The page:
There are two extinct human-like species known to modern science, named Neanderthals and Denisovans. But recently, an astonishing possibility surfaced when the dark-skinned yet blue-eyed Melanesians were studied, hinting that there existed another group of relatives of us homos in the ancient times, who are still to be discovered.
Neanderthals, who became extinct around 40,000 years ago, had DNA 99.7% identical to that of the present humans. So, there is a huge chance that they interbred with homo sapiens.
Neanderthals and modern humans coexisted in Europe and Asia for at least 30,000 years. Between 1.5 and 2.1 percent of the genomes of today’s non-Africans can be traced to Neanderthals.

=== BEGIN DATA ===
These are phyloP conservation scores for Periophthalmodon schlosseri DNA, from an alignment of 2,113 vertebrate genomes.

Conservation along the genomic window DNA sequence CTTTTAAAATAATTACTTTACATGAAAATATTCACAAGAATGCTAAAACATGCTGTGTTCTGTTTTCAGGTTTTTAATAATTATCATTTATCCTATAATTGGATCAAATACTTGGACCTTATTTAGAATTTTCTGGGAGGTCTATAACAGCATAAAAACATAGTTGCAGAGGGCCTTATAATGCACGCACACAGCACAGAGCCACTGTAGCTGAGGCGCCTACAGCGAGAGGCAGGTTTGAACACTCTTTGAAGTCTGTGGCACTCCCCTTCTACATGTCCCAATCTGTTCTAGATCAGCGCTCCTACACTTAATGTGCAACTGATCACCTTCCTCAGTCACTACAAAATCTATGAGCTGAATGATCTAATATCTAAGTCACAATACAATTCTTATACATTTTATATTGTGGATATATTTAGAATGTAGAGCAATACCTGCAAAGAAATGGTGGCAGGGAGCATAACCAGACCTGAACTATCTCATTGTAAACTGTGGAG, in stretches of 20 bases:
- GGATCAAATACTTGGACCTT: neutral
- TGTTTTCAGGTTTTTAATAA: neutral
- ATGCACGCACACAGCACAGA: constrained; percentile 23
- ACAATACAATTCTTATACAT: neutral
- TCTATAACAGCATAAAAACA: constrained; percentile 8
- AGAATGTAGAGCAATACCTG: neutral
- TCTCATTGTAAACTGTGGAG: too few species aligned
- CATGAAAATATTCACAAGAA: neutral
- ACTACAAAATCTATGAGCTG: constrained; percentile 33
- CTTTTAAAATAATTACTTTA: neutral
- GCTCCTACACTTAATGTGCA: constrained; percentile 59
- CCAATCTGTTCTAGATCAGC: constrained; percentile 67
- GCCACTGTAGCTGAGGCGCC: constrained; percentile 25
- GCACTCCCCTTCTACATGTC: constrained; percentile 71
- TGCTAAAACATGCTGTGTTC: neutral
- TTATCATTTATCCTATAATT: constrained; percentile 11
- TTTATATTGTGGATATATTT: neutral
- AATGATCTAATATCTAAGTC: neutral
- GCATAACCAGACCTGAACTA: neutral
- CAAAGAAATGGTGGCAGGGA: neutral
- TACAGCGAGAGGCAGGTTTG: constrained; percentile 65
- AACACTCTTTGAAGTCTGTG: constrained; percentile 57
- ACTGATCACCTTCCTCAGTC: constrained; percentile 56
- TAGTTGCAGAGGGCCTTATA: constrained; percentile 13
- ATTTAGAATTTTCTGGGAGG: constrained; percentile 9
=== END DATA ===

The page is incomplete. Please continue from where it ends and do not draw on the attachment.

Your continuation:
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The skeleton of a male human’s and a female Neanderthal’s “love child” was found in a rock-shelter called Riparo di Mezzena in the Monti Lessini region of Italy.
Dr Montgomery Slatkin from the University of California, Berkeley, said, “We don’t know if interbreeding took place once, where a group of Neanderthals got mixed in with modern humans, and it didn’t happen again, or whether groups lived side by side, and there was interbreeding over a prolonged period”.
Denisovans lived alongside Neanderthals and the latest research indicates mingling between the two as well as with humans. The genomes of people from China and other Asian populations, the Native Americans, Australian aborigines, New Guineans and some Pacific Islanders contain Denisovan genes.